Veterans Day is a major holiday in the United States. It has grown in significance in the past few years with the increased military presence around the world. Veterans Day was originally called Armistice Day, coined by President Woodrow Wilson at the end of World War I (1917-1919). It is still known as Armistice Day throughout Western Europe. In 1954, President Dwight D. Eisenhower changed the name to Veterans Day--a day to honor all the people who served in American wars.
Americans love Veterans Day! How often can one recognize and celebrate the people that keep America safe? Actually, they can be honored every day but Veterans Day is an official appreciation of their service.
Veterans Day is the only holiday that focuses on the contributions of the military. The US Armed Forces has a long and controversial history that is marked by courage and heroism as well as discrimination and injustice. It is a complex and evolving institution.
The American military began as a small, loosely-connected group of poor and uneducated men led by the inexperienced but motivated General George Washington in 1775. Their goal was to fight off the British. Today, the US Armed Forces is an enormous, sophisticated, and diverse group of highly trained, highly educated, and highly motivated men and women. And they are no less patriotic today than when they marched barefoot with bayonets to fight the Red Coats.
In the last 240 years, the US Armed Forces has developed in much the same way as the country that it protects. In fact, the evolution of its military has mirrored the evolution of the country as a whole. What began as a group of loosely-connected, regionally scattered people has turned into a close-knit, duty-bound “family” devoted to protecting its home, values, and way of life. The military is now more inclusive--more people are welcomed to join the club. But this was not always true.
From the Civil War (1861-65) to the Korean War (1950-53), the U.S. military maintained racially segregated African American units to provide support and limited combat. In the first half of the 20th century, segregation was rife throughout the country. Segregation was also the norm in the military. President Truman desegregated the armed forces by executive order in 1948.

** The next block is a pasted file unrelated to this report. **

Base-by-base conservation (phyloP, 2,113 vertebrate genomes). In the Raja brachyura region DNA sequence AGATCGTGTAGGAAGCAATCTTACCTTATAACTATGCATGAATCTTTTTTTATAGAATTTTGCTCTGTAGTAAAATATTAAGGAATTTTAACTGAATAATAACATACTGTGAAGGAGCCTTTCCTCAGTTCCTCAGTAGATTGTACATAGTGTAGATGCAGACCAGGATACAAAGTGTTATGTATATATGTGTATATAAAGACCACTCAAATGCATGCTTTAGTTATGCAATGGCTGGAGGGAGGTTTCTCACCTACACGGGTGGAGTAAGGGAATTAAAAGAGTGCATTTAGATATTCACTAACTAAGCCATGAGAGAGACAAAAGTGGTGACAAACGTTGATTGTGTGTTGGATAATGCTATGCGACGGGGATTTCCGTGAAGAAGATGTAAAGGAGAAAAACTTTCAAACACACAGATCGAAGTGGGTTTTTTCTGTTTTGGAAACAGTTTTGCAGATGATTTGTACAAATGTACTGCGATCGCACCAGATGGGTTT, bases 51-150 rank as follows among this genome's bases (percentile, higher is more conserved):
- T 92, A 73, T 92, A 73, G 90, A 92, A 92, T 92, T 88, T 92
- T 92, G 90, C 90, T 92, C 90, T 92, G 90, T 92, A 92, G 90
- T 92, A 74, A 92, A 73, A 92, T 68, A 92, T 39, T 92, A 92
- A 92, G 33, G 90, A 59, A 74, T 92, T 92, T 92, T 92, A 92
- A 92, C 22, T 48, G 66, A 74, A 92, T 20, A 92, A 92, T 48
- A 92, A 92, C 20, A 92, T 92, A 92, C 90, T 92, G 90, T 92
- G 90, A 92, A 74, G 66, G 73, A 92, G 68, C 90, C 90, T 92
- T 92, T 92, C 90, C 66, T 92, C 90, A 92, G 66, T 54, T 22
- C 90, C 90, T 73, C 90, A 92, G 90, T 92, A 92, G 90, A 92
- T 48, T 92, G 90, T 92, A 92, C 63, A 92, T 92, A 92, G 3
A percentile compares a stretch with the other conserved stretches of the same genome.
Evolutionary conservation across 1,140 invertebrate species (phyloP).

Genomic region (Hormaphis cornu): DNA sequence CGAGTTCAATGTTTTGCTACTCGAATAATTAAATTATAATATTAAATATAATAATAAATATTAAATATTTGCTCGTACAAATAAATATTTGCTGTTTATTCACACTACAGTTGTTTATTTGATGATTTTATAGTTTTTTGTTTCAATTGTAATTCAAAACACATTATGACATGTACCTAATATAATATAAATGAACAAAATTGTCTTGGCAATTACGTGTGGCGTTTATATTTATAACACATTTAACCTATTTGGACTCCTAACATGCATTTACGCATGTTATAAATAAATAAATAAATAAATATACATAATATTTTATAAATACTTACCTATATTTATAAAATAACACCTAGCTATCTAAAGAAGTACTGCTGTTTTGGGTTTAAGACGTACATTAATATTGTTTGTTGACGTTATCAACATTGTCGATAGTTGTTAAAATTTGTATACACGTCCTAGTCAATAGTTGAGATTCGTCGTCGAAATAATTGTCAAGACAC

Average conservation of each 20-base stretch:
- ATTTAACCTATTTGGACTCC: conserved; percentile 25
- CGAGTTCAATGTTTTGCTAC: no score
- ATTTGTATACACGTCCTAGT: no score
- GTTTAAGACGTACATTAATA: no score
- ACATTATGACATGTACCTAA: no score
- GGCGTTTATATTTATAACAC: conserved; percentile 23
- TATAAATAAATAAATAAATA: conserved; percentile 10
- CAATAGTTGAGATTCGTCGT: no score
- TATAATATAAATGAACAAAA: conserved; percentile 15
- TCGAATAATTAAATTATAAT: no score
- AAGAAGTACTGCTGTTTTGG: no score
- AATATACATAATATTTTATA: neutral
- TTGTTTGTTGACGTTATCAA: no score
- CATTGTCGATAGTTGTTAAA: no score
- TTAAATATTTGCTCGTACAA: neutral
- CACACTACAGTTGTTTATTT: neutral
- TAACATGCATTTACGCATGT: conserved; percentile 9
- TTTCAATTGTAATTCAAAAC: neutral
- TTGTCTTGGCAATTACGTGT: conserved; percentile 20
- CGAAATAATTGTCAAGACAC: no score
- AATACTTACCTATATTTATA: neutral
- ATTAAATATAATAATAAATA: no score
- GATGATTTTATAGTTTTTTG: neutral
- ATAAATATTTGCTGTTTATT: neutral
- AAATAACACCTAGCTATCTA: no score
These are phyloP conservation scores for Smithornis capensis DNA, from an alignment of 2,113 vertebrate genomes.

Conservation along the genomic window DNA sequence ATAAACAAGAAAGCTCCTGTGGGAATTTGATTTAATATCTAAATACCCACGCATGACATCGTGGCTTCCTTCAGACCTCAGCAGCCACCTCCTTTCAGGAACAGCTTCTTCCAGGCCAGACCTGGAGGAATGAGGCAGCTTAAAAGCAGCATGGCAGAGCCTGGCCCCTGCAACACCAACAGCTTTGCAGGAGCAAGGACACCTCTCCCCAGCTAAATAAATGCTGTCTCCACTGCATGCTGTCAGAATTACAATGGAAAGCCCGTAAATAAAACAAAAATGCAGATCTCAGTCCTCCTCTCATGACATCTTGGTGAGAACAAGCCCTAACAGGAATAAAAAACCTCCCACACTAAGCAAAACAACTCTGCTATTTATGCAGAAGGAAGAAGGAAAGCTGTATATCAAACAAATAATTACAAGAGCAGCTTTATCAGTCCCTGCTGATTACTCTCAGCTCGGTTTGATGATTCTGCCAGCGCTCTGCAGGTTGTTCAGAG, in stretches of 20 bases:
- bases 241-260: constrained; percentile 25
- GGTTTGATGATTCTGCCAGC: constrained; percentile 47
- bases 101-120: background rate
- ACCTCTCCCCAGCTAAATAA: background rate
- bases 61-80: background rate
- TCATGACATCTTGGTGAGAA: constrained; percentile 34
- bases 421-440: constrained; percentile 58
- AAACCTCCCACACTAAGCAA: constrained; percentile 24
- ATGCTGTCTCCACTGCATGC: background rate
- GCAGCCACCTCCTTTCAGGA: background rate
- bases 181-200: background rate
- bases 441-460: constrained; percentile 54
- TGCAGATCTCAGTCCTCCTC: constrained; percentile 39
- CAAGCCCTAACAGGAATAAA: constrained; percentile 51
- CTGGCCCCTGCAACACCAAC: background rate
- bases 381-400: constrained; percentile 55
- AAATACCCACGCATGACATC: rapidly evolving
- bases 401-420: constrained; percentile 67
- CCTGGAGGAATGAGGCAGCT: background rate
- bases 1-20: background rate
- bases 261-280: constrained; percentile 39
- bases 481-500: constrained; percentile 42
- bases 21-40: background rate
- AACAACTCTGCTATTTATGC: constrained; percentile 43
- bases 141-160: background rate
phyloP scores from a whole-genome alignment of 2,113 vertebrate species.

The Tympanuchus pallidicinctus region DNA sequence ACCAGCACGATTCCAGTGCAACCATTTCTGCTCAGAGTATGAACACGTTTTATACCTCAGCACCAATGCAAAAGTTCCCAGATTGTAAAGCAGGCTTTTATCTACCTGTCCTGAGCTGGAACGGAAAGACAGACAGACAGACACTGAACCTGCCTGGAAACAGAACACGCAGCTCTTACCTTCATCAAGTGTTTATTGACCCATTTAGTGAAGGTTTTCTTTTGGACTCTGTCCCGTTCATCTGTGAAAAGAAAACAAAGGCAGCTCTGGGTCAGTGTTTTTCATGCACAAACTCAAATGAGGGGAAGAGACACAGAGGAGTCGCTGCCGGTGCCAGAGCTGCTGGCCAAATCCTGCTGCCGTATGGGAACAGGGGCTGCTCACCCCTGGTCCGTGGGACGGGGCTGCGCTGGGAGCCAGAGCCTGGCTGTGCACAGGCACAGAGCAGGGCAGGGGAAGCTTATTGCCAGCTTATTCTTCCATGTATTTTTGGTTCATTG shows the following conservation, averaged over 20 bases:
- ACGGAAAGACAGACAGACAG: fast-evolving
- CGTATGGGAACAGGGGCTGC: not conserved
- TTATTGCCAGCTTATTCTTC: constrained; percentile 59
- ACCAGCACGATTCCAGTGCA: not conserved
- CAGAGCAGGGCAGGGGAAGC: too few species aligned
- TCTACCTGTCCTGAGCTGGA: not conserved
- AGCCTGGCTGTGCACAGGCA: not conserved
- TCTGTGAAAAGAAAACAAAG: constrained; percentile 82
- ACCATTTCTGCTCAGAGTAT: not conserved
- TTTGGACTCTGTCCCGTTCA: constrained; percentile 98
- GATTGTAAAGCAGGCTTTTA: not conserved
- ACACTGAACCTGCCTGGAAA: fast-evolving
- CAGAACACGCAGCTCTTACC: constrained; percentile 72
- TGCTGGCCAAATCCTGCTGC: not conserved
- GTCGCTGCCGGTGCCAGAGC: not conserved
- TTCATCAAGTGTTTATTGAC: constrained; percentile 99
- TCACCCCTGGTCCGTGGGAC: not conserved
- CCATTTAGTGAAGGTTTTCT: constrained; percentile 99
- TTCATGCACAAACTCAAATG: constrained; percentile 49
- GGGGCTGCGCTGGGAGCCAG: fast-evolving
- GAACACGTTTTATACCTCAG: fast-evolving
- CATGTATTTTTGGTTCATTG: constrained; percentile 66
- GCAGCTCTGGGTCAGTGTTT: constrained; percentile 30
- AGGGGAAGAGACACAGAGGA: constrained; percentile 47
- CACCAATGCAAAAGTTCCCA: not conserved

Yet discrimination continued in housing, jobs, salaries, and education was common throughout the United States—and throughout the US armed forces. African Americans were relegated to menial jobs, low-level positions, and inferior quarters. African Americans were prohibited from combat positions. During the Second World War (1941-45), more than 2 million African Americans registered for the draft. Yet only 50 thousand were allowed to participate in combat. Many were denied technical and combat training, higher-level positions, and education. This was the norm throughout the United States in both civil and military sectors.
In the 1960s, the civil rights movement swept through the country. The Civil Rights Act of 1965 was passed. African Americans were guaranteed many rights, including the right to vote. Discrimination was prohibited by law. Segregation was abolished.
At the same time, the military began to change toward African Americans soldiers. The Vietnam War (1965-69) saw the highest level of African Americans ever to serve in an American war. They comprised 12.6 percent of soldiers though only 11 percent of the general population.
While the civil rights movement formed demonstrations throughout the country to protest injustice, African American soldiers were also voicing their discontent with the military. They organized riots on warships and military bases to protest racial inequality and injustice.
Still, African Americans showed their skill, abilities, and allegiance in Vietnam. Twenty African Americans received the Medal of Honor and several became general officers leading multi-racial troops into combat.
Today, the US Armed Forces continues to struggle to keep up with the growing diversity of the United States. African Americans have served in every war since the Revolutionary War (1775-83). African Americans continue to serve in the military in leadership roles, policy-making positions, and combative roles. There have been ten African Americans to attain the rank of 4-star general--five in the army, four in the air force, and one in the navy. In 2008, President Barack Obama became the first African American to serve as Commander-in-Chief of the US Armed Forces. Still, African Americans comprise 17 percent of the armed forces yet only 9 percent of officers.
There are more than 2 million African American veterans living in the United States. Like the freedom fighters during the civil rights movement, African American former or retired soldiers have also “fought the good fight” and created the opportunity for a diverse, representative, and just armed forces.
Veterans Day is an important holiday but veterans can (and should) be honored throughout the year. Many have fought to save lives and secure freedom in distant countries. And they have also fought to promote liberty, equality, and justice at home.